NEW JERSEY - School's out for summer, which means that the Fourth of July isn't far behind. With Independence Day only a week away, folks are already making plans for barbecues, picnics, trips to the Jersey Shore and of course, fireworks. However, July 4 is actually one of the dangerous American holidays.

Most deaths typically occur from car crashes, swimming incidents and firework accidents. On July 4, 2013, there were eight fatalities from fireworks and more than 11,000 injuries from them according to the National Safety Council.

In order to remind residents to be safe on the upcoming long Fourth of July holiday weekend, the American Red Cross released some safety tips to help keep the number of incidents and deaths to the bare minimum.

Sign Up for E-News

“As everyone looks forward to a fun Fourth of July weekend, the Red Cross wants to make sure people know how to stay safe while enjoying the holiday,” said David Lewis, interim CEO, American Red Cross New Jersey Region.

Whether you are hosting a backyard pool party, attending one or heading to the beach this July 4, the Red Cross suggests residents keep these basic water safety hints in mind:

  • Ensure everyone in your family knows how to swim and only swim in designated areas supervised by lifeguards.
  • Always swim with a buddy; do not allow anyone to swim alone.
  • For a backyard pool, have appropriate equipment, such as reaching or throwing equipment, a cell phone, life jackets and a first aid kit.
  • If someone plans to swim in the ocean, they should always check weather conditions before going in the water.
  • Be aware of the danger of rip currents. If caught in one, swim parallel to the shore until out of the current. When free, turn and swim toward shore. If unable to swim to the shore, call out for help, float or tread water until free of the rip current and then head toward shore.

Backyard grills tend to cause a lot of injuries as well on Independence Day, which is why the Red Cross offers these gentle grilling reminders:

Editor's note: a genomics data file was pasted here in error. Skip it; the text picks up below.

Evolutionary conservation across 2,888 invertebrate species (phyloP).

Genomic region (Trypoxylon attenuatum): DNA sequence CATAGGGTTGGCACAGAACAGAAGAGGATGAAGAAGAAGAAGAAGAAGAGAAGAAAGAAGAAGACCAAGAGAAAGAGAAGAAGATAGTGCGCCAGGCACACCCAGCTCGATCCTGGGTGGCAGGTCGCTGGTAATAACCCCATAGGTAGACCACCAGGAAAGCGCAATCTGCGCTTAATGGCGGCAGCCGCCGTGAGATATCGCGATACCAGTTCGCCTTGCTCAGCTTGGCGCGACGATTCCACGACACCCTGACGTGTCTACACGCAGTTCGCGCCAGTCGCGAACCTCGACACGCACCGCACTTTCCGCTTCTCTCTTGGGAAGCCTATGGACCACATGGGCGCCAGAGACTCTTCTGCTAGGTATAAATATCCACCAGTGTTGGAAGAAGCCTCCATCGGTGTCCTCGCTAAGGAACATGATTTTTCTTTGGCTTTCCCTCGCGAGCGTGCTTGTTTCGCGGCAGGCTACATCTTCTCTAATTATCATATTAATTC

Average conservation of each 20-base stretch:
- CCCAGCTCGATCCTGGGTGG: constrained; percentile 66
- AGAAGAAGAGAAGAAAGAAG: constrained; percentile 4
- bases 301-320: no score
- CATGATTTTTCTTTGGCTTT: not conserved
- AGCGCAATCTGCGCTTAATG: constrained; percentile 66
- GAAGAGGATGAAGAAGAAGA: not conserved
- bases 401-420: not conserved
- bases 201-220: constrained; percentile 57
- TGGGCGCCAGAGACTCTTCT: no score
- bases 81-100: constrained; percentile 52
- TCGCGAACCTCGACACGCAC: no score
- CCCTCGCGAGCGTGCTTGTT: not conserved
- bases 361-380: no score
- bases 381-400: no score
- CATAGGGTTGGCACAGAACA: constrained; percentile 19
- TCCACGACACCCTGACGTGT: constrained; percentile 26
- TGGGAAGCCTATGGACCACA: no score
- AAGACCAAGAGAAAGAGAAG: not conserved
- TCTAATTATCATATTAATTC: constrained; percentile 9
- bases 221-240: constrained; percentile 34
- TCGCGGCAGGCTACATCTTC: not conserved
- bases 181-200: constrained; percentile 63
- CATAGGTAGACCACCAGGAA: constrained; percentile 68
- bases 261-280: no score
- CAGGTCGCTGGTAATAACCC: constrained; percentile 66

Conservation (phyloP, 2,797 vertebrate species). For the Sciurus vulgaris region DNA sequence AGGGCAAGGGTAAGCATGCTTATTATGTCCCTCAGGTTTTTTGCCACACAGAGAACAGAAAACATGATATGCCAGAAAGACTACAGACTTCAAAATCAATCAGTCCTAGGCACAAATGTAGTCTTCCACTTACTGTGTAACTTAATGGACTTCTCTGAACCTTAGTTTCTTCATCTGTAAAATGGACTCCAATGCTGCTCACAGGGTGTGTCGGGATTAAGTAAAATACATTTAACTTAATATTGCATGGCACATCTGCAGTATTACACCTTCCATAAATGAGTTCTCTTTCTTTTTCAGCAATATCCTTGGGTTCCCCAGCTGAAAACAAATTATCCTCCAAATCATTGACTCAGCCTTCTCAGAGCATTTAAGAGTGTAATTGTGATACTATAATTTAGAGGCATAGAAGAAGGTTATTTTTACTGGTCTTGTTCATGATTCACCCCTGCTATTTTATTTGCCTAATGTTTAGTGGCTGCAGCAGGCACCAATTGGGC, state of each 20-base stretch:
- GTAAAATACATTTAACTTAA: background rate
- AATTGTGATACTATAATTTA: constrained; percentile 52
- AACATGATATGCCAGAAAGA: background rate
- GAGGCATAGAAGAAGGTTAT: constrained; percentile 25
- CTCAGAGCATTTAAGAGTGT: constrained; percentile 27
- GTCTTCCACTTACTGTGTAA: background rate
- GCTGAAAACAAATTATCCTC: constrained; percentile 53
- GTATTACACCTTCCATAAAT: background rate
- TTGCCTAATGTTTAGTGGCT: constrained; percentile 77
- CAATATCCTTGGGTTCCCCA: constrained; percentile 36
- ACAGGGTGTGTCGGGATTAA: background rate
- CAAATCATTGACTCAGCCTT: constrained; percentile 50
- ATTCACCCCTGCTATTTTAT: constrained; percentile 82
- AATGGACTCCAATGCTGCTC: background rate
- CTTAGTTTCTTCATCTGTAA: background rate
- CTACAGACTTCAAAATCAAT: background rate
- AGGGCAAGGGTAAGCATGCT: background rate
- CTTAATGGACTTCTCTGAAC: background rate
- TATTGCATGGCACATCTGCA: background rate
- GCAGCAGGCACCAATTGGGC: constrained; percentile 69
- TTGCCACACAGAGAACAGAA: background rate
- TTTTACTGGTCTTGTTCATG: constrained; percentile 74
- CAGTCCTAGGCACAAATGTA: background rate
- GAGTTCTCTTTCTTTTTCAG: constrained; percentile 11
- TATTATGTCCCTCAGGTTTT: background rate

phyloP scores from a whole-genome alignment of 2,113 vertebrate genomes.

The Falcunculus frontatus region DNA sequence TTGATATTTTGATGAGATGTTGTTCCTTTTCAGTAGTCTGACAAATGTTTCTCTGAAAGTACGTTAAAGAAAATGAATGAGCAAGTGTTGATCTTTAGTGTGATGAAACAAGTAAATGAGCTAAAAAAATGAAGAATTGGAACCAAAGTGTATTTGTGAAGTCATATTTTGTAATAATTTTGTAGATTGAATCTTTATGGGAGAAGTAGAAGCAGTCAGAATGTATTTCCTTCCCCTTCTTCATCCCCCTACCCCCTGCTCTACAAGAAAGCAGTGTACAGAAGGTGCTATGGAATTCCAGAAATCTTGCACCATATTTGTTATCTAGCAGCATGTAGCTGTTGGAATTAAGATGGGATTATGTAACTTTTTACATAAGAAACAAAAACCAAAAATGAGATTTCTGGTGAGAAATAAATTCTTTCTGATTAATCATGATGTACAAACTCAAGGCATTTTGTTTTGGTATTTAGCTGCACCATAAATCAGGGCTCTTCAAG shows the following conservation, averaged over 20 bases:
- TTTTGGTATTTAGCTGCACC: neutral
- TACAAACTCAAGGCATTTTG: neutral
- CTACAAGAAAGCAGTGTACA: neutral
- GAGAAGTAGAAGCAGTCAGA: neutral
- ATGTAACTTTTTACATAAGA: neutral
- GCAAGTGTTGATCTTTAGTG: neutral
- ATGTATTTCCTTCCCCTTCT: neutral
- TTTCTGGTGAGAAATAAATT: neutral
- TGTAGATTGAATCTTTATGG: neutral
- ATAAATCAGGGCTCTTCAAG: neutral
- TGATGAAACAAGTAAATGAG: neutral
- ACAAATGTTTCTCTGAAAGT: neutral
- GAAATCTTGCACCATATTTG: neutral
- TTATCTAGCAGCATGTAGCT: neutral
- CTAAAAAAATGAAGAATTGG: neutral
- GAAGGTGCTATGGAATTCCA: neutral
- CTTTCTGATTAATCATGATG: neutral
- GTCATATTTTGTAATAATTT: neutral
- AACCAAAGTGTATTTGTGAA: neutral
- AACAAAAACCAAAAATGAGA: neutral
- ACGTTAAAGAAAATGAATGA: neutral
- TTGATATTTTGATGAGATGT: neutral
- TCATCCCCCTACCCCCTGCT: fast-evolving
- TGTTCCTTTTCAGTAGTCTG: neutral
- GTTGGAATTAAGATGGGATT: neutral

• Always supervise a barbecue grill when in use.
  • Never grill indoors – not in the house, camper, tent, or any enclosed area.
  • Make sure everyone, including the pets, stays away from the grill.
  • Keep the grill out in the open, away from the house, the deck, tree branches, or anything that could catch fire. 
  • Use the long-handled tools especially made for cooking on the grill to keep the chef safe.

Anyone who has tried to take a ride down to the Jersey Shore on Fourth of July weekend knows that there will be plenty of company on the highways. Millions of Americans hit the road for the Fourth and the roadways are often as dangerous as New Year's Eve with large numbers of traffic accidents and fatalities. When getting into the car, the Red Cross stresses these important safety tips:

  • Buckle seat belts, observe speed limits.
  • Do not drink and drive.
  • Pay full attention to the road – don’t use a cell phone to call or text.
  • Use caution in work zones.
  • Clean the vehicle’s lights and windows to help the driver see, especially at night. Turn the headlights on as dusk approaches, or during inclement weather.

Fireworks have been a part of Fourth of July celebrations since 1777 and they also account for many of the accidents and deaths that happen on the holiday. However, in New Jersey it is actually illegal to buy, sell or use fireworks. Other states may have lessened the laws regulating fireworks, but New Jersey has not. The only fireworks legally allowed in the Garden State are the ones that are set off by professionals with a proper permit.